Christmas is just around the corner, and I can feel the festive spirit lingering in the air.
Festivals are a wonderful occasion for the entire family to come together. Given the hectic nature of the modern lifestyle, unless you live in a joint family, it’s difficult to spend quality time with each other. Festivals make that happen – relatives, cousins, and extended families, gather and have fun.
Children love to bond with their cousins and enjoy family time together. During my childhood, we would always visit our grandparents' home, and spend Christmas and New Year with them or other festivals for that matter. I have a large family and I have grown up having regular large family gatherings. We have celebrated almost all occasions and festivals together. I'm glad my daughter enjoys it too. She likes going out with the whole family and enjoying family time to the fullest.
I think it is important for families to come together so that the children get a chance to bond with their relatives and know more about them. That bonding is important as it is not just between the parents and children, but the whole family. The child should know who his/her uncles, aunts and cousins are from both the paternal and maternal sides.
Of course, there are family dinners that happen once in a while, but during festivals it is different. It brings out the festive spirit and adds to the fun when everyone is gathered under one roof, letting their hair loose. Be it food or gifts, festivals give us a happy reason to break away from our preplanned schedules and give us a chance to indulge.
Every parent, me included, likes to indulge their child — buy them things that would make them happy and give in to their whims and fancies once in a while. You don’t celebrate Diwali or Christmas every day. So it is alright to let loose for a day and let the child have fun.
But, at the same time, it is also important to not overindulge the child. To make the child understand the difference between want and need. If you give the child whatever s/he wants every time, the child might not value it. The child might not need, say, a new toy, but simply wants it because a friend probably has it. Hence, it is necessary to make them realise this difference on their own. So, one has to teach the child the value of things because that is important or else the child will take everything for granted.
Whenever my daughter asks for something, I always ask her if she really needs it. I let her reflect on the necessity of the gift she is asking for, especially if I know she already has a similar one. I let her decide rather than downright deny her. I am sure many parents indulge their children, but with caution. After all, festivals are happy occasions and you don’t want the child to sulk or rebel for not getting his/her desired gift. But, if the child decides on his/her own that the gift wasn’t really needed, they’ll not ruin their mood. Don’t overindulge, but don’t deprive them either. This way, both sides are happy.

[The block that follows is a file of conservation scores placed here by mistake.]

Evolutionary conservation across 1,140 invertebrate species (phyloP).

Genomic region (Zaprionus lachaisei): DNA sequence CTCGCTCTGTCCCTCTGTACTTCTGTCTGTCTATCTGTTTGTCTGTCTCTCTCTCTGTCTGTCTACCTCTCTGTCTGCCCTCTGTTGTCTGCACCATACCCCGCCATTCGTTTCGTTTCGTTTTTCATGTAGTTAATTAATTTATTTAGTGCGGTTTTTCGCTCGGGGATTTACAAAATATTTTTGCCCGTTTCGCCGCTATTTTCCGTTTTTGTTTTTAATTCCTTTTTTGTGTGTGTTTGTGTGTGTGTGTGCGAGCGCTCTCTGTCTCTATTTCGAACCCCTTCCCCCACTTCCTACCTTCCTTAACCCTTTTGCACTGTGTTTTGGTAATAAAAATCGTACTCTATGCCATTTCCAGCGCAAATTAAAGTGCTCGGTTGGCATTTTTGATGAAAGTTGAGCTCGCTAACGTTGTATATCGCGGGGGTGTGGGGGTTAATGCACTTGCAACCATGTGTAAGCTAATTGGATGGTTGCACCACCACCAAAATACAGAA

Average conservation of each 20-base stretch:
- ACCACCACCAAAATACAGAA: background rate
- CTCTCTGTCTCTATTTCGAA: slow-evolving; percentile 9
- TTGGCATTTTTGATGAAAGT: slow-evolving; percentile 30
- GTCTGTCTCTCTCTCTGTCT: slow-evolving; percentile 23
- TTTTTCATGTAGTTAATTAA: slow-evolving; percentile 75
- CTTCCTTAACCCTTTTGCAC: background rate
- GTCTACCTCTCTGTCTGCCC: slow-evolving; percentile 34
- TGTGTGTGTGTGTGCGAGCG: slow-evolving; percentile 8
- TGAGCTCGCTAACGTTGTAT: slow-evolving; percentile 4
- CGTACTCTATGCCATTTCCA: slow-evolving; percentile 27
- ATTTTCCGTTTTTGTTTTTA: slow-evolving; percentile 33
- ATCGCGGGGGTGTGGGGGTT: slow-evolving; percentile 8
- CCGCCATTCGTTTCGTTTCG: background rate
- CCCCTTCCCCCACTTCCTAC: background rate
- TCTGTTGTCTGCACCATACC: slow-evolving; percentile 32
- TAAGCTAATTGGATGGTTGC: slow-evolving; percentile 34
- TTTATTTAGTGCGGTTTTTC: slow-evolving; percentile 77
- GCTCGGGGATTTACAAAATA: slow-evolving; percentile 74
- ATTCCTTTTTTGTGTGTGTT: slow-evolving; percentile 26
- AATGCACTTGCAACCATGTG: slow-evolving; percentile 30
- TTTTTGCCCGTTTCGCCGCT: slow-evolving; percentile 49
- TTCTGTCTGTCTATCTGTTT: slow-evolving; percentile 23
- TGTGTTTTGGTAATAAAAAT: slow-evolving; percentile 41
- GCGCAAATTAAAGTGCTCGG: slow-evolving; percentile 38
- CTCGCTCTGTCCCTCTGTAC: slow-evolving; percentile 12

Every year, as a ritual on birthdays and festivals, we donate to an orphanage. This way, I have made my daughter aware about the joy of giving. Today, she comes to me and asks about the gifts or goodies we are sending to the orphanage. She understand that she cannot take the privileges she has for granted.
Festivals also give us a reason to dress up to the nines and look fancy. Most children, however, don’t listen to their parents when it comes to what they want to wear. They would always prefer comfy clothes over fancy ones. My daughter, for instance, always tells me ‘Mama, I don’t like to dress fancy.’ So, I let her be.
I let her wear whatever makes her happy, as long as she is decently dressed and not turning up in her home pyjamas at a dinner party. I don’t force her to over-dress, but I make sure that she is appropriately dressed for the occasion. Give your child the freedom to dress however s/he wishes. The important thing is to enjoy it as a family.
It is also important to make the child understand the significance of the festival. They are after all the ones to carry the traditions forward.
I feel festivals are meant to be enjoyed. As a family, one should enjoy, indulge and be happy. Go ahead, eat that favourite mithai or an extra piece of cake or whatever your heart desires. Let your child eat what s/he likes.
Make your soul happy. Go out and celebrate it as a family to the fullest, but of course, without going overboard.
(Riddhima Kapoor Sahni is a fashion and jewellery designer, and daughter of veteran actors Rishi Kapoor and Neetu Kapoor)
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